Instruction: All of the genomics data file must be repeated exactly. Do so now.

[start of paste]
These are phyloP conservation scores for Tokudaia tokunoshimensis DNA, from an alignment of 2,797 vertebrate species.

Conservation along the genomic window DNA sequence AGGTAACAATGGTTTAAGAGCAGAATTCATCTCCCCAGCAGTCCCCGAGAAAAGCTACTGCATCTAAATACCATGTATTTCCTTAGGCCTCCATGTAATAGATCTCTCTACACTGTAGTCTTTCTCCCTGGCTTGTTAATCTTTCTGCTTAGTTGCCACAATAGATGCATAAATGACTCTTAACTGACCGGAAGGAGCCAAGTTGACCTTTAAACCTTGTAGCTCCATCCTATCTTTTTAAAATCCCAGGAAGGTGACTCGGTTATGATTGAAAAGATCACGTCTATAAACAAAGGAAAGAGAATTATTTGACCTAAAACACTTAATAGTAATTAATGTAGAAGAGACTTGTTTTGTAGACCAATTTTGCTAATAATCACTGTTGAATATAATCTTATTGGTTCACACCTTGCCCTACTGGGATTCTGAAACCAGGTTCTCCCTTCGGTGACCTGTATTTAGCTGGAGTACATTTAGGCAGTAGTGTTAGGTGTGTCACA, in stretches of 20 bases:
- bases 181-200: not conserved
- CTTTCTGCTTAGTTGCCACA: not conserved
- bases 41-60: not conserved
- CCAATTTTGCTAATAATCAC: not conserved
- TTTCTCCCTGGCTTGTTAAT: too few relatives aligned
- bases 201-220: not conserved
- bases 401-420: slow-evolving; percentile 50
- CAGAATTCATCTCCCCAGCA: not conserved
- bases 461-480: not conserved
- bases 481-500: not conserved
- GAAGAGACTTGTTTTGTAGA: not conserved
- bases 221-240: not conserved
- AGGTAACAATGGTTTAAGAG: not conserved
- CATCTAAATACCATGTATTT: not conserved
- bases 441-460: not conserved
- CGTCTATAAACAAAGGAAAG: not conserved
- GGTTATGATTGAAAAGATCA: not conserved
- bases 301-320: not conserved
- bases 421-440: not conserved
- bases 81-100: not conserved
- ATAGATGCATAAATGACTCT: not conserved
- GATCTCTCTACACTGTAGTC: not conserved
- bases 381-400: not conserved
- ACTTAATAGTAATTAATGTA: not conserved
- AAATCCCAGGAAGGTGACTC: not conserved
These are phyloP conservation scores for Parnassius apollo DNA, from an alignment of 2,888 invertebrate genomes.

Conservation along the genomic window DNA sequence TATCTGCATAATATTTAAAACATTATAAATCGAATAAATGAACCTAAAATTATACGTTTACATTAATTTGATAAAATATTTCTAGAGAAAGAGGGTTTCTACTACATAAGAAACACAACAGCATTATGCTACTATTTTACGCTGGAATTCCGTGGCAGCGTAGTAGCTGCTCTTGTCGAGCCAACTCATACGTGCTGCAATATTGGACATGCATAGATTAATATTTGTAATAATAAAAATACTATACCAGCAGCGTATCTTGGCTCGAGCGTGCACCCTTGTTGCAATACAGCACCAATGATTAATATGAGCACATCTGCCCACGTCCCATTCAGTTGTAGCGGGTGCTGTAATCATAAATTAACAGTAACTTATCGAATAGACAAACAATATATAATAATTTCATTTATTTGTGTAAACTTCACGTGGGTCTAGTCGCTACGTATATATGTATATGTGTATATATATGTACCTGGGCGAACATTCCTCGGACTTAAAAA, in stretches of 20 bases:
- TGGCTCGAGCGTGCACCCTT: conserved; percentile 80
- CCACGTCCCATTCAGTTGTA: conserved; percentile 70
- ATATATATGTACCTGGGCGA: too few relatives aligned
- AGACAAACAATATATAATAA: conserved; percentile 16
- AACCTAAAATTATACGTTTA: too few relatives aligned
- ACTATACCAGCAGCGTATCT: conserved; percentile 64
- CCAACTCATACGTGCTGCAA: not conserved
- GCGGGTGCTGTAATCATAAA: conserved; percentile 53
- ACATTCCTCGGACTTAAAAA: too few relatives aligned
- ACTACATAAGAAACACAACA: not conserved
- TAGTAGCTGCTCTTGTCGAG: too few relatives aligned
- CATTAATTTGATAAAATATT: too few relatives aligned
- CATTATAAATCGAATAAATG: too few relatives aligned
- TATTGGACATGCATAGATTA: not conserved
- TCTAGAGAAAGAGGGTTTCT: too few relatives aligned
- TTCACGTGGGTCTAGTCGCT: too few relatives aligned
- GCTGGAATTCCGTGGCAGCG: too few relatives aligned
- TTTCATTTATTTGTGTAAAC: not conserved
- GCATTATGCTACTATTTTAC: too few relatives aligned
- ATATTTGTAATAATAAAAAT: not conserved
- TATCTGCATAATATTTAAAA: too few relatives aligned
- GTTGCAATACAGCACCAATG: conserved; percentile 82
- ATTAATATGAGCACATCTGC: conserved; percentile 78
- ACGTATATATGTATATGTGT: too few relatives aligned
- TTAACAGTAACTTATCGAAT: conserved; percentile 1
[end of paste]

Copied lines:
These are phyloP conservation scores for Tokudaia tokunoshimensis DNA, from an alignment of 2,797 vertebrate species.

Conservation along the genomic window DNA sequence AGGTAACAATGGTTTAAGAGCAGAATTCATCTCCCCAGCAGTCCCCGAGAAAAGCTACTGCATCTAAATACCATGTATTTCCTTAGGCCTCCATGTAATAGATCTCTCTACACTGTAGTCTTTCTCCCTGGCTTGTTAATCTTTCTGCTTAGTTGCCACAATAGATGCATAAATGACTCTTAACTGACCGGAAGGAGCCAAGTTGACCTTTAAACCTTGTAGCTCCATCCTATCTTTTTAAAATCCCAGGAAGGTGACTCGGTTATGATTGAAAAGATCACGTCTATAAACAAAGGAAAGAGAATTATTTGACCTAAAACACTTAATAGTAATTAATGTAGAAGAGACTTGTTTTGTAGACCAATTTTGCTAATAATCACTGTTGAATATAATCTTATTGGTTCACACCTTGCCCTACTGGGATTCTGAAACCAGGTTCTCCCTTCGGTGACCTGTATTTAGCTGGAGTACATTTAGGCAGTAGTGTTAGGTGTGTCACA, in stretches of 20 bases:
- bases 181-200: not conserved
- CTTTCTGCTTAGTTGCCACA: not conserved
- bases 41-60: not conserved
- CCAATTTTGCTAATAATCAC: not conserved
- TTTCTCCCTGGCTTGTTAAT: too few relatives aligned
- bases 201-220: not conserved
- bases 401-420: slow-evolving; percentile 50
- CAGAATTCATCTCCCCAGCA: not conserved
- bases 461-480: not conserved
- bases 481-500: not conserved
- GAAGAGACTTGTTTTGTAGA: not conserved
- bases 221-240: not conserved
- AGGTAACAATGGTTTAAGAG: not conserved
- CATCTAAATACCATGTATTT: not conserved
- bases 441-460: not conserved
- CGTCTATAAACAAAGGAAAG: not conserved
- GGTTATGATTGAAAAGATCA: not conserved
- bases 301-320: not conserved
- bases 421-440: not conserved
- bases 81-100: not conserved
- ATAGATGCATAAATGACTCT: not conserved
- GATCTCTCTACACTGTAGTC: not conserved
- bases 381-400: not conserved
- ACTTAATAGTAATTAATGTA: not conserved
- AAATCCCAGGAAGGTGACTC: not conserved
These are phyloP conservation scores for Parnassius apollo DNA, from an alignment of 2,888 invertebrate genomes.

Conservation along the genomic window DNA sequence TATCTGCATAATATTTAAAACATTATAAATCGAATAAATGAACCTAAAATTATACGTTTACATTAATTTGATAAAATATTTCTAGAGAAAGAGGGTTTCTACTACATAAGAAACACAACAGCATTATGCTACTATTTTACGCTGGAATTCCGTGGCAGCGTAGTAGCTGCTCTTGTCGAGCCAACTCATACGTGCTGCAATATTGGACATGCATAGATTAATATTTGTAATAATAAAAATACTATACCAGCAGCGTATCTTGGCTCGAGCGTGCACCCTTGTTGCAATACAGCACCAATGATTAATATGAGCACATCTGCCCACGTCCCATTCAGTTGTAGCGGGTGCTGTAATCATAAATTAACAGTAACTTATCGAATAGACAAACAATATATAATAATTTCATTTATTTGTGTAAACTTCACGTGGGTCTAGTCGCTACGTATATATGTATATGTGTATATATATGTACCTGGGCGAACATTCCTCGGACTTAAAAA, in stretches of 20 bases:
- TGGCTCGAGCGTGCACCCTT: conserved; percentile 80
- CCACGTCCCATTCAGTTGTA: conserved; percentile 70
- ATATATATGTACCTGGGCGA: too few relatives aligned
- AGACAAACAATATATAATAA: conserved; percentile 16
- AACCTAAAATTATACGTTTA: too few relatives aligned
- ACTATACCAGCAGCGTATCT: conserved; percentile 64
- CCAACTCATACGTGCTGCAA: not conserved
- GCGGGTGCTGTAATCATAAA: conserved; percentile 53
- ACATTCCTCGGACTTAAAAA: too few relatives aligned
- ACTACATAAGAAACACAACA: not conserved
- TAGTAGCTGCTCTTGTCGAG: too few relatives aligned
- CATTAATTTGATAAAATATT: too few relatives aligned
- CATTATAAATCGAATAAATG: too few relatives aligned
- TATTGGACATGCATAGATTA: not conserved
- TCTAGAGAAAGAGGGTTTCT: too few relatives aligned
- TTCACGTGGGTCTAGTCGCT: too few relatives aligned
- GCTGGAATTCCGTGGCAGCG: too few relatives aligned
- TTTCATTTATTTGTGTAAAC: not conserved
- GCATTATGCTACTATTTTAC: too few relatives aligned
- ATATTTGTAATAATAAAAAT: not conserved
- TATCTGCATAATATTTAAAA: too few relatives aligned
- GTTGCAATACAGCACCAATG: conserved; percentile 82
- ATTAATATGAGCACATCTGC: conserved; percentile 78
- ACGTATATATGTATATGTGT: too few relatives aligned
- TTAACAGTAACTTATCGAAT: conserved; percentile 1